Tuesday, 4 August 2009

Making a handle for a Japanese hammer

About a year ago this stunning Masayuki hammer head arrived - just before I left for Westonbirt. While I was in England, I picked up a small boxwood branch with the intent to use it to handle this hammer. I squared it up and set it on my bench to let it dry out. You can likely see it in the background of many of the photos over the last year.

I grew tired of waiting and decided to begin. I followed So’s advise (from his excellent website) for the traditional method of handling a hammer. You can follow it here - click on “hammers” on the left hand side and then scroll down to the third last entry titled Quince and Gumi handle.

I prepared the blank in a similar manner, took a deep breath and started. What makes this process so amazing is the mechanics of it. The mortise through the hammer head does not have parallel edges - they curve inward slightly in the middle and then outward again towards the top. The prepared end of the handle is made to the same size as the opening of the mortise and then each day, the head is pounded in aprox. 1mm. The curved edges of the mortise compress the wood fibers - hence the week long process. Once the handle is past the narrowest point, oil is added to the exposed wood at the top to re-expand the wood as the mortise opens up. This locks it in place and eliminating the need for wedges.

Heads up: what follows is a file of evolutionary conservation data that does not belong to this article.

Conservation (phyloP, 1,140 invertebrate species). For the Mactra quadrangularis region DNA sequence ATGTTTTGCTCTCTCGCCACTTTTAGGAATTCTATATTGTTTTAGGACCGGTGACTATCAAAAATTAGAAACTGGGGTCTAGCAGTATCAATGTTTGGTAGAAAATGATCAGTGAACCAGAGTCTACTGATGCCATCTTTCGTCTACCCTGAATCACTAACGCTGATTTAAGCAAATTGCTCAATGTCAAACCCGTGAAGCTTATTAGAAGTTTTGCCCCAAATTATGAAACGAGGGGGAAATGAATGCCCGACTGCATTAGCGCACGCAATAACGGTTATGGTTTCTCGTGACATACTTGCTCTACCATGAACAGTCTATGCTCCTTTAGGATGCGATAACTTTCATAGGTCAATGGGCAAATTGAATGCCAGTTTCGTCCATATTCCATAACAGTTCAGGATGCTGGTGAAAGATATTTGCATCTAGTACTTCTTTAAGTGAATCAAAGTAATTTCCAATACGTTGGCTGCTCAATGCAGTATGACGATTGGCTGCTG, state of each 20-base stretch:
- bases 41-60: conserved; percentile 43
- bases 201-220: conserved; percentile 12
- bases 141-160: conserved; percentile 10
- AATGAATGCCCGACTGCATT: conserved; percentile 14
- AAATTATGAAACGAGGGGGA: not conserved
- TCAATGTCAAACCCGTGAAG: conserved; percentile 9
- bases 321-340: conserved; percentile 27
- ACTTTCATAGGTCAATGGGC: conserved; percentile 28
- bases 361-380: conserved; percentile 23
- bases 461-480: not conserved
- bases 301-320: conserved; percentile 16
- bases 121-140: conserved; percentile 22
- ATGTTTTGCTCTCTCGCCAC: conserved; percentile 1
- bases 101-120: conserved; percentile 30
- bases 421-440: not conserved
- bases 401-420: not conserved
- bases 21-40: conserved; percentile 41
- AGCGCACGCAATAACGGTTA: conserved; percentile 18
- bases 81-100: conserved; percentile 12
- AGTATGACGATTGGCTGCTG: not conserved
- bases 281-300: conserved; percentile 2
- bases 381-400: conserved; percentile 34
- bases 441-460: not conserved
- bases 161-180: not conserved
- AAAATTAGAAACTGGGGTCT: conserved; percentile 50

Here is a shot of the 1mm marks on the handle.

The hammer is now done and I have to say - it is an amazing tool to use. The weight is wonderful. The handle is quite thin when compared to Western style handles - but this one feels quite amazing... I am sure the boxwood is playing a role in this.


Anonymous Anonymous said...

Very interesting. I have only seen Japanese hammers with handles wedged with iron wedges that split the end grain.
Question: what is the weight of your hammer - the heads are usually graduated by weight?

Thank you


19 August 2009 at 20:29  
Blogger Konrad said...

Hi Alfred,

Glad you enjoyed it. I have been using the hammer quite a bit lately and I love it. I will look into the weight - I think I have it written down somewhere - I cannot recall it off the top of my head.


19 August 2009 at 21:10  
Anonymous Tim said...

I know this post is older, but I am becoming obsessed with these hammers. I think it may have started a few months ago when I read about Derek Cohen's gennou. I may have to seek one out soon. I've been really enjoying your blog, Konrad. Beautiful work on all of your endeavors.

29 April 2014 at 11:42  
Blogger Konrad said...

Hi Tim,

Thanks for writing and glad you are enjoying the blog.

My hammer sits on the main woodworking bench and while it is not used daily, it is used extensively when it is used. It is a remarkable tool and feel very privileged to be using it.


29 April 2014 at 17:51  

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